Sunil worried about calculations

UI/UX Challenge 

Use your design process and solve this design problem. When you are ready with the solution then based on my teaching philosophy, let us argue.

I am glad to release one of the classic assignment I give to students in my class. This assignment is designed in a manner so that the student experiences the holistic nature of problem-solving.

Is this a UI or a UX problem, can you clarify? 
Personally, I do not differentiate between UI and UX*.  Both inform and complement each other. I consider them inseparable. If you don’t have an understanding of either, you cannot envisage a holistic design outcome. I have presented a problem for you to figure out the solution. Use all your theories. When you feel confident, then I shall pitch in with queries. This is the way, I teach. 

The stated problem poses a question of what kind of user interface (artefact) you will design for Sunil, and what will be the associated experience it will generate. I have designed a scenario for this assignment sitting in my office. Everything in the problem is crafted so you can experience real-world problem-solving in a classroom setting. The scenario is purely hypothetical and revolves around an imaginary character Sunil, who is in trouble. You are his saviour. 

Help Sunil.
Save his job.
*The term user interface (UI) was coined by Tom Stewart in 1975 and the term user experience (UX) by Don Norman in 1988. Whenever the examples for these terms are cited to differentiate, UI is understood as the design of visual elements (the appearance) and UX is concerned with the interaction of the user with the product (experience it generates) largely in an interactive world. But UI and UX are not limited to interactions in the digital environments.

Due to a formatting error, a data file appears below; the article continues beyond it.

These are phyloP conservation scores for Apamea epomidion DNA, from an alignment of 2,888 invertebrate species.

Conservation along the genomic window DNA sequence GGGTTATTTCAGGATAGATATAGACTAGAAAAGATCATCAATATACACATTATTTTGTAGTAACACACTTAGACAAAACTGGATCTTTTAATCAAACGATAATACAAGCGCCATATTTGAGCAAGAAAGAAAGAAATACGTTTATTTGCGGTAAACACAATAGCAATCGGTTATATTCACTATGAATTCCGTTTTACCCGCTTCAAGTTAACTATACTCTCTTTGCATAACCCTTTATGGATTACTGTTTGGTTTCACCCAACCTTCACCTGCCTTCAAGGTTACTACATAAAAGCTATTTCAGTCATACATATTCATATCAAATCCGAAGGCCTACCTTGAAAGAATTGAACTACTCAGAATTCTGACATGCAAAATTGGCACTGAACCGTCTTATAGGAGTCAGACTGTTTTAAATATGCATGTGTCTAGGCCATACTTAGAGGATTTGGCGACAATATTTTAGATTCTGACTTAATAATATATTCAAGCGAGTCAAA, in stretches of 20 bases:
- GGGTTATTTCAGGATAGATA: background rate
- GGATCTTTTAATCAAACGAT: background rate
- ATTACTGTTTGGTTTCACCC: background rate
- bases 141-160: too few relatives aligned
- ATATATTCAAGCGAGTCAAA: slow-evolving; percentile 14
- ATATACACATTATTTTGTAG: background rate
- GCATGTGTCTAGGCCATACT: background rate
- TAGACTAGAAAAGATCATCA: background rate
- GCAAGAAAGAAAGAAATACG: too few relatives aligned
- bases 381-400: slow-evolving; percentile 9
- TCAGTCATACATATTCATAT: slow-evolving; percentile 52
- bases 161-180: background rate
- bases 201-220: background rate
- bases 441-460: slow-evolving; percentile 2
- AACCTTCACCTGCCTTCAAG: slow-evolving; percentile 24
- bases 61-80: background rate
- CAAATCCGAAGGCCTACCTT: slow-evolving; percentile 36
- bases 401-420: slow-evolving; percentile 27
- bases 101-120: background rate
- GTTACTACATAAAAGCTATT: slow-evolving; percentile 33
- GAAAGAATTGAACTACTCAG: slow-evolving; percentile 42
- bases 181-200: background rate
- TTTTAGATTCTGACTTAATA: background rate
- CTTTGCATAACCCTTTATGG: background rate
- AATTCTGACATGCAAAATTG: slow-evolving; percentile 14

Designers work in varied domains and the broadness of it should be acknowledged. As a designer you should not treat them separately, you can be weak or strong in one of them. But, there should be no question of choice if you consider yourself as a ‘thinking designer’ and a problem solver, for who is worried about the whole, rather than the sum of its parts.

“Simpler the assignment,
more challenging it is”.
– Mandar Rane

Common queries documented, once students read the assignment

After students read the assignment, they say, “we read it but what has to be done”. You might encounter the same question? The answer to this question depends on, how you define and understand the meaning of the word ‘Design’. 

Try also defining what is an interface and what experience it creates? For time being drop the term user, because in a design task he is ubiquitous. Actually, we tend to forget about his needs while designing.
Consider this assignment as an opportunity or read about an alternate method to brainstorm UI/UX for hypothetical scenarios here.

Preview + Download:

Last updated: 8 APR. 2020
Free Download // Contains the PDF of the assignment.
Very Difficult
Mandar Rane
Prof. Mandar Rane
Communication Design
Faculty IDC, IIT Bombay
Primary Audience:
// Communication Designers + Interaction Designers 
Secondary Audience:
// Non-designers keen on learning UI/UX core principles to be put into practice.

1. Knowledge of basic typography
2. Awareness of elements and principles of design 
3. Visual Order - Rationalizing visual design decisions 

- The focus of this course is to improve one's ability to identify a design problem.
- Understand the factors that directly or indirectly influence the design problem.
- Design methodology – Study in the phases of the process from analysis through synthesis and evaluation.
- To be able to develop a mindset for inquiry from the user perspective.
- To experience what is to think like a designer 
Cover illustration: Think Vectors by Vecteezy


Given below is the cover slide of the linked presentation. Every assignment is linked with a presentation. Presentation is revealed after you complete the given assignment. The presentation provides an understanding of the difference between CONTENT ORDER as of the content and VISUAL ORDER.
Title of presentation:
Understanding Order - 2

The number of slides: 

Lecture Duration:
2  Hours